Of course, the seeming “down-side” of this is that there’s no hard case to be made for the argument that the Bible remains in tact, exactly as it was written. As text-criticism has shown, there are some tough questions to be asked in places of the Greek NT as we have it.
But this is really not a down-side at all. In fact, I don’t know why we’d find it the least bit surprising. As with all things of any importance, God desires and requires faith. Think about it: his existence, creation of the world, the historicity of the OT narratives and genealogies, the written records of Jesus’ life and teachings, his death and resurrection, the salvation message, the promise of coming again in judgment… everything of any importance is always designed so that we must have faith.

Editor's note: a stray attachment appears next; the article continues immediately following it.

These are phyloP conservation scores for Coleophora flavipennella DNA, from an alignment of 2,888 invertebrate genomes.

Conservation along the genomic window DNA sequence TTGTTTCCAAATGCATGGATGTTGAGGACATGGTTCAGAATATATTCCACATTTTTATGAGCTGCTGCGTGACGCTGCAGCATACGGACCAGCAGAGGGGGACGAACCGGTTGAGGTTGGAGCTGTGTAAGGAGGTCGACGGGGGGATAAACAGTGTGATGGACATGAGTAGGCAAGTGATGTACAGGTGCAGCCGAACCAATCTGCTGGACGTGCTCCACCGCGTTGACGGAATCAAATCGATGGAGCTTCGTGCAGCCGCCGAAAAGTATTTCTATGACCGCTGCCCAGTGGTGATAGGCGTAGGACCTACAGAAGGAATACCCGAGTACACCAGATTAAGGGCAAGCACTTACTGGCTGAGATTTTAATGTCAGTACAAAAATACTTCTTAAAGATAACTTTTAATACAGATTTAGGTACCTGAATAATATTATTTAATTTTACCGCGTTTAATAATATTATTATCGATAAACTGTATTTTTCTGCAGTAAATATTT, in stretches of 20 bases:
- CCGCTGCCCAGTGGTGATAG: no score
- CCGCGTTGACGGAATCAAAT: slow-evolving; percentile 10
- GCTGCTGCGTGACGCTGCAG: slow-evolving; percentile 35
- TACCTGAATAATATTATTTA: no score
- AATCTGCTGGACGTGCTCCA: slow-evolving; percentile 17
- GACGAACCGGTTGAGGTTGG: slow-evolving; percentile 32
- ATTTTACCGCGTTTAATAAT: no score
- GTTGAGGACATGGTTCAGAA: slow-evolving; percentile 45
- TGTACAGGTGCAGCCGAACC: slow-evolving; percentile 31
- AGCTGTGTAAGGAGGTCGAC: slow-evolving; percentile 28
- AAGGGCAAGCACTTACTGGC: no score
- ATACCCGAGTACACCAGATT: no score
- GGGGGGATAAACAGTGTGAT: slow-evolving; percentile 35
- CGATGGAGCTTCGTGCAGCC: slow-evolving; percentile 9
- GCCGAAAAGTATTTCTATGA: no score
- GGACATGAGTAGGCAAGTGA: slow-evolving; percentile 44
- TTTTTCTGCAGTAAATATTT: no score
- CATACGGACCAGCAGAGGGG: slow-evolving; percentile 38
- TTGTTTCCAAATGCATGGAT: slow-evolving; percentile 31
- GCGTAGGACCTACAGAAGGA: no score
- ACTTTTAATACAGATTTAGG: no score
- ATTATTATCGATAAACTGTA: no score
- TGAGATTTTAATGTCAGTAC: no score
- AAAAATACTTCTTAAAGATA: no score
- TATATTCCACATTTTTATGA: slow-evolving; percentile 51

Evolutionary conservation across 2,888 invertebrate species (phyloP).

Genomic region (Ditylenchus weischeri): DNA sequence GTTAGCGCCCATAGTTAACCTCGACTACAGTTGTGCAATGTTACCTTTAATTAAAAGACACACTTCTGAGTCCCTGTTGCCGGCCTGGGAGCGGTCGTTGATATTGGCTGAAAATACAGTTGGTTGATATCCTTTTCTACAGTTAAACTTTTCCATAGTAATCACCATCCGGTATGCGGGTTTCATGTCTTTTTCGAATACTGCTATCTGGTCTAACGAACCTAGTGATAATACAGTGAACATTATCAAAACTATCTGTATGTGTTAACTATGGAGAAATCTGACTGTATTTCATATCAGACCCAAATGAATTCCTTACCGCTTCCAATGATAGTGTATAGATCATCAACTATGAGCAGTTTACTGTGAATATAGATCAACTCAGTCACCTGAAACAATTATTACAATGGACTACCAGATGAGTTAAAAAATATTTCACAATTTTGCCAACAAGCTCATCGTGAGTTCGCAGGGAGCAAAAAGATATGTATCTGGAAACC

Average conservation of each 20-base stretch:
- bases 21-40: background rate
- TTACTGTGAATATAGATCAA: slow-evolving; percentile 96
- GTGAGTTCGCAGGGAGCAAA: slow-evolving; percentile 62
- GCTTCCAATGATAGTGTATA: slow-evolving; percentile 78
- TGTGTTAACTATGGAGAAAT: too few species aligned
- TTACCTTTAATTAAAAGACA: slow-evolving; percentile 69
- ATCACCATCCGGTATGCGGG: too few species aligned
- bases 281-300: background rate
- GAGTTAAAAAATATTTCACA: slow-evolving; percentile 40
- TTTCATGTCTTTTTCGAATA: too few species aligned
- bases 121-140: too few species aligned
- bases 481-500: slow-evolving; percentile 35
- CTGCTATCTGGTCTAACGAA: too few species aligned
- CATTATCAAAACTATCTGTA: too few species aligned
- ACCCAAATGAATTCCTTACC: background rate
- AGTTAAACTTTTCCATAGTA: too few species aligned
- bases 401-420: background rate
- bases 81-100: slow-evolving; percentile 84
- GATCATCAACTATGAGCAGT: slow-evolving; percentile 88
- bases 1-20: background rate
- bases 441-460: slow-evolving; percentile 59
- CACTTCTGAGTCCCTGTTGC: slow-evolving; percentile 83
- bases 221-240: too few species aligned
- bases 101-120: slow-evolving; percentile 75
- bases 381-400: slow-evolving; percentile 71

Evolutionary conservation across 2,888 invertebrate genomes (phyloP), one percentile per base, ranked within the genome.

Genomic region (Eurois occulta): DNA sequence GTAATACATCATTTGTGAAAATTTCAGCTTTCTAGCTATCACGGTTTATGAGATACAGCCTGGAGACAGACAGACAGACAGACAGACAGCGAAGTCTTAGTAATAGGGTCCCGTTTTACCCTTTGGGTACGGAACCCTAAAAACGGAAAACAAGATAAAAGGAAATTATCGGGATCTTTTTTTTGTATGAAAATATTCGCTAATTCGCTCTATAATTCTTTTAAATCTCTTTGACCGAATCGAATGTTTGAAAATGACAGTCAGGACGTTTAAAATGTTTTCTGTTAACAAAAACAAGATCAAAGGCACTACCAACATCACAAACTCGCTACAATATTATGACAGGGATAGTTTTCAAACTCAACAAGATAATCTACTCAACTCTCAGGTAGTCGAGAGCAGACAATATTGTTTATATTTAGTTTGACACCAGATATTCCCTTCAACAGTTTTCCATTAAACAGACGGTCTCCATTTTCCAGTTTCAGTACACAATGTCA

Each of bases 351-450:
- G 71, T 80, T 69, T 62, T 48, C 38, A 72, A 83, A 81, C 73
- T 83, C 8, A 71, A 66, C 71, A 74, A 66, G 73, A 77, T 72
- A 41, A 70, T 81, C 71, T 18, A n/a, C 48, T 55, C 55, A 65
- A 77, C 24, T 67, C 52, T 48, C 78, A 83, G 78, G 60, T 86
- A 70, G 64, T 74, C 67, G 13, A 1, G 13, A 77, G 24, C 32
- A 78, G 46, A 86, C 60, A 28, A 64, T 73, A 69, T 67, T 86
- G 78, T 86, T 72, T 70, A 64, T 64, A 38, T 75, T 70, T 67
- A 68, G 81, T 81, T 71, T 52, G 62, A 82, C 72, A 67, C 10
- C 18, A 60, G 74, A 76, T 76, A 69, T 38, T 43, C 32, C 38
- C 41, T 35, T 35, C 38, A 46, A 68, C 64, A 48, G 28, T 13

And so it is with the text of the Greek NT, and really, the formation of the canon as a whole. God has provided evidence (just like the creation, resurrection, etc.), but he has also provided what seems to be “counter-evidence”.
Don’t be ashamed of a “foolishly conservative” faith. Don’t be tempted to think that when you struggle with doubt over issues like this it’s because you don’t know enough… chances are, you just need more faith. After all, Christ himself, in his very person was “a stumbling stone” and “foolishness.” Wisdom is justified by all her children, and God will shame the wisdom of this world.